Trevor Booker on his ‘idol’ Kevin Garnett

I still look up to KG. (Nick Wass/Associated Press)

Trevor Booker can’t really remember how old he was when he first met Kevin Garnett. He only recalls that when Garnett hosted a basketball tournament in Mauldin, S.C., Booker was too shy to even ask for an autograph.

“I was actually scared to talk to him,” Booker said. “So my mom had to do it for me.”

Garnett gave Booker the autograph, and watching Garnett giving back to his community during his early years in the NBA encouraged Booker to follow the same path when he entered the league. The past two summers, Booker has hosted a weekend-long charity basketball tournament on the same court as Garnett once did – even though Mauldin is about 50 miles from Booker’s hometown of Whitmire.

Booker also now shares the same agent as Garnett, Andy Miller, so he doesn’t have the same problem speaking to a 36-year-old, future Hall of Famer that he continues to admire.

“I talk to him now,” Booker said with a laugh. “He was my idol growing up, so it’s always different listening to your idol. It’s a big thing for me, with him being from South Carolina and me being from South Carolina. And me growing up, watching him play.”

Garnett remains effective, even in his 18th season. He had 15 points and seven rebounds and helped welcome rookie Bradley Beal – born almost two years before Garnett was drafted – to the NBA during the Wizards’ 89-86 loss to the Celtics last Saturday, when he slapped Beal’s layup attempt off the backboard.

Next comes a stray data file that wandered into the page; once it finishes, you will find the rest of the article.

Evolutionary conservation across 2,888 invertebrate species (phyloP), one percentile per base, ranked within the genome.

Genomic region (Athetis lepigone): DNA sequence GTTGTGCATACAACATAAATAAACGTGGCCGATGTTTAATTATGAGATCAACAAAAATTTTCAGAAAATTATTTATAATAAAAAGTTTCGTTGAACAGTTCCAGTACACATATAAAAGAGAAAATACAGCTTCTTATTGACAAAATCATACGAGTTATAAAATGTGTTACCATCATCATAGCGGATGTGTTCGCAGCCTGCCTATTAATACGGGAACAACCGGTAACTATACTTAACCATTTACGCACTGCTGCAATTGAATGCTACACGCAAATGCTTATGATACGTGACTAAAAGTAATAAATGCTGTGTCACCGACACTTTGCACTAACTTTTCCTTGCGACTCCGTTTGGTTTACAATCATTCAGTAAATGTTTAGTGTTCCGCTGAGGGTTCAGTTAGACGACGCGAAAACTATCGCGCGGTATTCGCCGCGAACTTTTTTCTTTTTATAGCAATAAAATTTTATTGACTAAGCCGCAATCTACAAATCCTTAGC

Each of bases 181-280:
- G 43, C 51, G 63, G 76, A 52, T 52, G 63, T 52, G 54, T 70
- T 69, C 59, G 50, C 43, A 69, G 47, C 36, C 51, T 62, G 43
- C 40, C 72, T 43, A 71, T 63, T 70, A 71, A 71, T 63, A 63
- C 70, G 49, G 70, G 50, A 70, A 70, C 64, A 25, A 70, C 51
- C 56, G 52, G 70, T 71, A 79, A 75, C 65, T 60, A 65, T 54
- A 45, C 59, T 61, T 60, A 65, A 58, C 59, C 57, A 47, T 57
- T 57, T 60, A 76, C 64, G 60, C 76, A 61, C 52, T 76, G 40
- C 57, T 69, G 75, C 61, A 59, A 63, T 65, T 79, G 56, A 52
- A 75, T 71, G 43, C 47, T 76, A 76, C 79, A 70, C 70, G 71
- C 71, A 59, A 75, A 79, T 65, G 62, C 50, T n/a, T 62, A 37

Booker is about six inches shorter than the 6-foot-13 Garnett (he refuses to be listed as a 7-footer), and played four years at Clemson rather than entering the league straight out of high school. He doesn’t have a personal relationship with Garnett but he has respect for his intensity and longevity.

“His passion for the game. You can tell he’s always talking to himself and he gets hype a lot. I do the same thing,” Booker said. “He took care of his body, I’m not sure what he did, but he’s been in the league for while.”

Going up against Garnett helped bring out a better performance from Booker than his debut in Cleveland. Booker was the only starter to have a decent game in the defeat, contributing a double-double with 11 points and 10 rebounds. He felt a need to bounce back after a rough outing against the Cavaliers, as he had just four points, one rebound and four turnovers.

“I was pretty down after that Cleveland game and that’s what I tried to focus on,” Booker said, as the Wizards prepare for a rematch with Garnett and the Celtics tonight at TD Garden. “I think I did a pretty good job of bringing energy.”

Garnett has several fans on the Wizards’ coaching staff as well, with former teammate Sam Cassell and former Minnesota Timberwolves coaches Randy Wittman, Jerry Sichting and Don Zierden. Wittman had three separate stints in Minnesota and only got to be Garnett’s head coach for 42 games before the Timberwolves traded him to Boston in the summer of 2007.

“He’s been a pretty lucky guy from an injury standpoint, to withstand the years he’s played, the way he plays. That’s one thing people don’t realize: He plays as hard as anybody and to not have serious injuries … is remarkable,” Wittman said. “But that’s a testament to him. He’s a guy that, this is a 12-month a year job for him and he takes care of his body. Takes care of himself. Always has. One of those guys, you never see him in trouble or hear stories about him off the floor and that’s just who is and why he’s had the success he’s had.”

Michael Lee is the national basketball writer for The Washington Post.

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Michael Lee · November 7, 2012